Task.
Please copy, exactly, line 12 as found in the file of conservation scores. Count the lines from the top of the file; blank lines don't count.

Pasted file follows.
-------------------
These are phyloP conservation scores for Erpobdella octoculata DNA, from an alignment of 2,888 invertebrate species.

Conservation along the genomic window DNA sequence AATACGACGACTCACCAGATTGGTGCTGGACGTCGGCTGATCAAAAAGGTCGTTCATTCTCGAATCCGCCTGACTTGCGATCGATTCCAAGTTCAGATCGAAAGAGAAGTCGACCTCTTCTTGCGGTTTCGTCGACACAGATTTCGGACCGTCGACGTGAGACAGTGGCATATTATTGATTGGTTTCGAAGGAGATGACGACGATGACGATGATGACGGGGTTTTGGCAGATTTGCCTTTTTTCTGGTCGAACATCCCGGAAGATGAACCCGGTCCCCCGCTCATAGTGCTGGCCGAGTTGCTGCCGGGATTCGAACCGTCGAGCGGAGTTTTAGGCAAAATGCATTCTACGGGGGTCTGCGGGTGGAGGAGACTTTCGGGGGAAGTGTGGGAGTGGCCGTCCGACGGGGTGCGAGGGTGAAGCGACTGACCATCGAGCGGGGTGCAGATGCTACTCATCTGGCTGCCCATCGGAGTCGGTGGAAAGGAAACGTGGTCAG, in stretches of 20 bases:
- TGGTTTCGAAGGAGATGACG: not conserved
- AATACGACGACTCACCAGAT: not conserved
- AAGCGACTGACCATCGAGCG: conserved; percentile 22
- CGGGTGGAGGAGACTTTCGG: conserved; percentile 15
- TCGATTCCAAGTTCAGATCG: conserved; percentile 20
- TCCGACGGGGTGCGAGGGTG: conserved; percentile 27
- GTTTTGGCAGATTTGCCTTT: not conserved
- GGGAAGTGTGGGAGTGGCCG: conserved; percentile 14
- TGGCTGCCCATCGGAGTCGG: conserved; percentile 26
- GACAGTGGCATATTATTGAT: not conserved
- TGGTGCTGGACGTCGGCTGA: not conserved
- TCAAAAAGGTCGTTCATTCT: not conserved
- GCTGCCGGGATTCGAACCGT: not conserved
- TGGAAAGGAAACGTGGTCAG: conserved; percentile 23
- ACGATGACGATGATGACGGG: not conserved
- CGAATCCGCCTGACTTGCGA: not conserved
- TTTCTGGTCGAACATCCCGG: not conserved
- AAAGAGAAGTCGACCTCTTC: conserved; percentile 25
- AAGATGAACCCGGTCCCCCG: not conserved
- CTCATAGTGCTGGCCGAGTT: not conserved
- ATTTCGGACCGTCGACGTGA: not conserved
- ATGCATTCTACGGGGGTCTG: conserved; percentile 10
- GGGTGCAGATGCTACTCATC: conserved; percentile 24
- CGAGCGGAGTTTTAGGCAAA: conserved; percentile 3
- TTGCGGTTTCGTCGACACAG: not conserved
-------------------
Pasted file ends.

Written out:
- GACAGTGGCATATTATTGAT: not conserved